New research into Amyotrophic Lateral Sclerosis (ALS) - also known as motor neuron disease - shows that specific immune cells may help slow progression of the disease, an important step towards developing new therapies to treat patients.
The research team investigated the relationship between T-cells and the progression of ALS. The human and animal study found that the CD4+Foxp3+ regulatory T-cells, called Tregs, are closely linked with how quickly ALS progresses.
Tregs are regulatory immune cells that are involved in shutting down immune responses after they have successfully eliminated invading organisms from the body. They play an important role in regulating other cells in the immune system, preventing them from attacking the body's own healthy cells and tissues.
Co-lead author of the study, Dr Fiona McKay from the Westmead Institute for Medical Research, is optimistic this discovery will provide a new avenue to develop urgently needed therapies to treat ALS.
"Doctors don't know what causes ALS and there are currently no cures or effective treatments to halt, or reverse, the progression of the disease.
"Developing new therapies to treat this debilitating and fatal disease is a major priority for our research team, together with Professor Steve Vucic at the Motor Neuron Disease Clinic at Westmead Hospital.
"We wanted to understand the relationship between Tregs and ALS. We measured the levels of Tregs in patients with ALS, and we found that the disease progressed significantly more slowly in patients who had higher numbers of Tregs in their blood.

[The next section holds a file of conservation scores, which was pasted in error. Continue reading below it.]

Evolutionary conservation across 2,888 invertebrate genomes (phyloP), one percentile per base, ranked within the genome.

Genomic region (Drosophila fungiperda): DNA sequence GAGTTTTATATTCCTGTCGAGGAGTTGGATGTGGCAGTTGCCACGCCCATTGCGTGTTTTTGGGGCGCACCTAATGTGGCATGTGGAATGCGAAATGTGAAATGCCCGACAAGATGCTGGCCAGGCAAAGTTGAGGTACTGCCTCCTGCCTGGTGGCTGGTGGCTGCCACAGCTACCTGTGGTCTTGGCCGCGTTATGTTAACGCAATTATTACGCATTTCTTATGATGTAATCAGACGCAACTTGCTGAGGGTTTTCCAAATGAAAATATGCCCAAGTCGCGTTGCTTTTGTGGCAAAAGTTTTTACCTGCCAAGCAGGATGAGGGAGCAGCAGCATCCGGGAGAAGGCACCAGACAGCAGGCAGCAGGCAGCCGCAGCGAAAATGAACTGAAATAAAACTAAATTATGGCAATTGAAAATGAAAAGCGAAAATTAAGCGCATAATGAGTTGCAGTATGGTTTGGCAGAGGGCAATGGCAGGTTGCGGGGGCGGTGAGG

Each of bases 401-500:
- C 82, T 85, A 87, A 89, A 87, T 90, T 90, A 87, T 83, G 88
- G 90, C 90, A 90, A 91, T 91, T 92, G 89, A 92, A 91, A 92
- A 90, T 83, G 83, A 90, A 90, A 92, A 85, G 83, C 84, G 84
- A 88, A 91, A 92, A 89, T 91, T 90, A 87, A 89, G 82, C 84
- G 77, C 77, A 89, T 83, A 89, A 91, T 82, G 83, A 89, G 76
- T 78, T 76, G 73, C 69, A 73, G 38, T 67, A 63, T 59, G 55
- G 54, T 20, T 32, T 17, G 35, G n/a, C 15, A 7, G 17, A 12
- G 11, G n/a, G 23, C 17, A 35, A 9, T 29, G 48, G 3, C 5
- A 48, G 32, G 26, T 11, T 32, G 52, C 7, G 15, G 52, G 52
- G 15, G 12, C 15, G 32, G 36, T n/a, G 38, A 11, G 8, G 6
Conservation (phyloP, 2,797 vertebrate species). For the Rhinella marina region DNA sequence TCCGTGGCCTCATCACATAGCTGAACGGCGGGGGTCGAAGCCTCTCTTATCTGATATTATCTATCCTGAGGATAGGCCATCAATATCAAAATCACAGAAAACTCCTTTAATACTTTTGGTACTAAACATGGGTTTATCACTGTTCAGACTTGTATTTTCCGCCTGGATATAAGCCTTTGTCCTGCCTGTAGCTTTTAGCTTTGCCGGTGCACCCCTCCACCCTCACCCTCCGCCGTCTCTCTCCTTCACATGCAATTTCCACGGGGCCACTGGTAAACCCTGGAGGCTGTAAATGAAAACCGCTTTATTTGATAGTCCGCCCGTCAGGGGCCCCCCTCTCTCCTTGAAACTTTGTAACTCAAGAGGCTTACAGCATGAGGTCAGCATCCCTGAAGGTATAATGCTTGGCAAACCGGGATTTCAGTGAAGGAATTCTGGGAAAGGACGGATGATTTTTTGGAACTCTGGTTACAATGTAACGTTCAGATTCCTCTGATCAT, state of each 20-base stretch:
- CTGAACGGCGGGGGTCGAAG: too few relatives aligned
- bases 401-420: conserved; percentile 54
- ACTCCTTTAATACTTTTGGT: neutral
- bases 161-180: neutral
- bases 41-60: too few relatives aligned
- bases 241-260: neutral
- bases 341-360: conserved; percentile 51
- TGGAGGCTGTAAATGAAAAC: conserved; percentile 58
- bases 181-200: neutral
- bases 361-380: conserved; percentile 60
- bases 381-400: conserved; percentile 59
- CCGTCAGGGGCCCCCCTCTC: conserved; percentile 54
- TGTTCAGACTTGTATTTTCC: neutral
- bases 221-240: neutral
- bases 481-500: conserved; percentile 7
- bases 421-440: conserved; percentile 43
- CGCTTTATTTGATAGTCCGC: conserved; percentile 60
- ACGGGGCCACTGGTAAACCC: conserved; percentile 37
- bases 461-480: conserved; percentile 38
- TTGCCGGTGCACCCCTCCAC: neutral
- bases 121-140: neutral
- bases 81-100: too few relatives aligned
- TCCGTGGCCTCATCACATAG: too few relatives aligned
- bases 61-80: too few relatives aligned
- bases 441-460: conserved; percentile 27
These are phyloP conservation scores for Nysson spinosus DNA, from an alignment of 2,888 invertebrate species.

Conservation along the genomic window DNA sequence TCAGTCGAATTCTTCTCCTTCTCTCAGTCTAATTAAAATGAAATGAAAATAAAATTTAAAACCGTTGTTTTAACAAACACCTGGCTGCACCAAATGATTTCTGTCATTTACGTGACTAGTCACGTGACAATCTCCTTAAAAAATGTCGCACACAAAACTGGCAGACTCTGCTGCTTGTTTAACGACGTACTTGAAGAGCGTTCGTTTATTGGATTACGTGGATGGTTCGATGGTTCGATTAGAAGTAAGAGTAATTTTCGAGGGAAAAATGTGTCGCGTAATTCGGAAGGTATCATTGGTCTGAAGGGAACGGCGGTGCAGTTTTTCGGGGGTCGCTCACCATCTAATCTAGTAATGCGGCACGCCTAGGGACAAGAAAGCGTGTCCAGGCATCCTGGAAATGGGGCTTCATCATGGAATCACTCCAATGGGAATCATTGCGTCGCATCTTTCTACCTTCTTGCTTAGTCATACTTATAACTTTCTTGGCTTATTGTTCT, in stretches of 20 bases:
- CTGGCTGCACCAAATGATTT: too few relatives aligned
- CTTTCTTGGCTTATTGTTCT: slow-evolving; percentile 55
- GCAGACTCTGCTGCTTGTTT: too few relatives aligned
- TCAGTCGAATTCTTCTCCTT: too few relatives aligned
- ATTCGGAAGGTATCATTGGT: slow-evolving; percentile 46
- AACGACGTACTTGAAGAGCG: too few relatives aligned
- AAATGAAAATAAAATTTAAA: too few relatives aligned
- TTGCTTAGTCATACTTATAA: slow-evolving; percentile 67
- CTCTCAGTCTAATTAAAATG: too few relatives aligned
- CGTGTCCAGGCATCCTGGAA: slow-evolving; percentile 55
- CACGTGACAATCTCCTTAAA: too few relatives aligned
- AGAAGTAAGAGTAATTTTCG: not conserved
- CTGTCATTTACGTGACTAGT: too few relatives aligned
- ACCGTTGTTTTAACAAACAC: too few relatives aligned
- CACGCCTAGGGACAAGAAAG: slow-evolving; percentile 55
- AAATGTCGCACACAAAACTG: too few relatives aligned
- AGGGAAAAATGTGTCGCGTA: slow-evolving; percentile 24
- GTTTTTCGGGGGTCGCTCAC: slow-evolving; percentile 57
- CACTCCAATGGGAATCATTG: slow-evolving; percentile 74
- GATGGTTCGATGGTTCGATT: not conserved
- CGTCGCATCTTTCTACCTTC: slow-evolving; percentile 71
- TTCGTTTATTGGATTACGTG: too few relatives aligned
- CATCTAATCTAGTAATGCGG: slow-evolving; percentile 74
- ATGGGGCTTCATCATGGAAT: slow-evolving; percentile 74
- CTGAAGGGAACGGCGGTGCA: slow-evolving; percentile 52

"Our research is exciting because it confirms a significant relationship between Tregs and the progression of ALS in humans," Dr McKay said.
The team also studied the relationship between Tregs and ALS in mice, by increasing Treg populations in work conducted in Associate Professor Brad Turner's laboratory at the Florey Institute of Neuroscience and Mental Health, University of Melbourne.
"Treg populations were expanded in the mouse model using a treatment never previously used for this disease. Not only did the disease progress more slowly, but the motor neurons were preserved."
"This extends the findings of our human studies, and we are now investigating strategies to increase Tregs in patients with ALS. We hope this will ultimately lead to new therapies to treat the disease," Dr McKay concluded.
ALS is a neurological disease that attacks the nerve cells in the brain and spinal cord that control muscle movement, causing muscles to waste away, leading to paralysis and death within an average 3-5 years. The disease is progressive, meaning the symptoms get worse over time.
The full paper is published online by JAMA Neurology: https:/
The research was a collaboration between Florey Institute of Neuroscience and Mental Health; Westmead Institute for Medical Research; Walter and Eliza Hall Institute of Medical Research; The University of Melbourne; Westmead Hospital; University of Sydney; Illawarra Health and Medical Research Institute; and University of Wollongong.
The senior author is Associate Professor Bradley Turner from the Florey Institute, who conducted the animal experiments.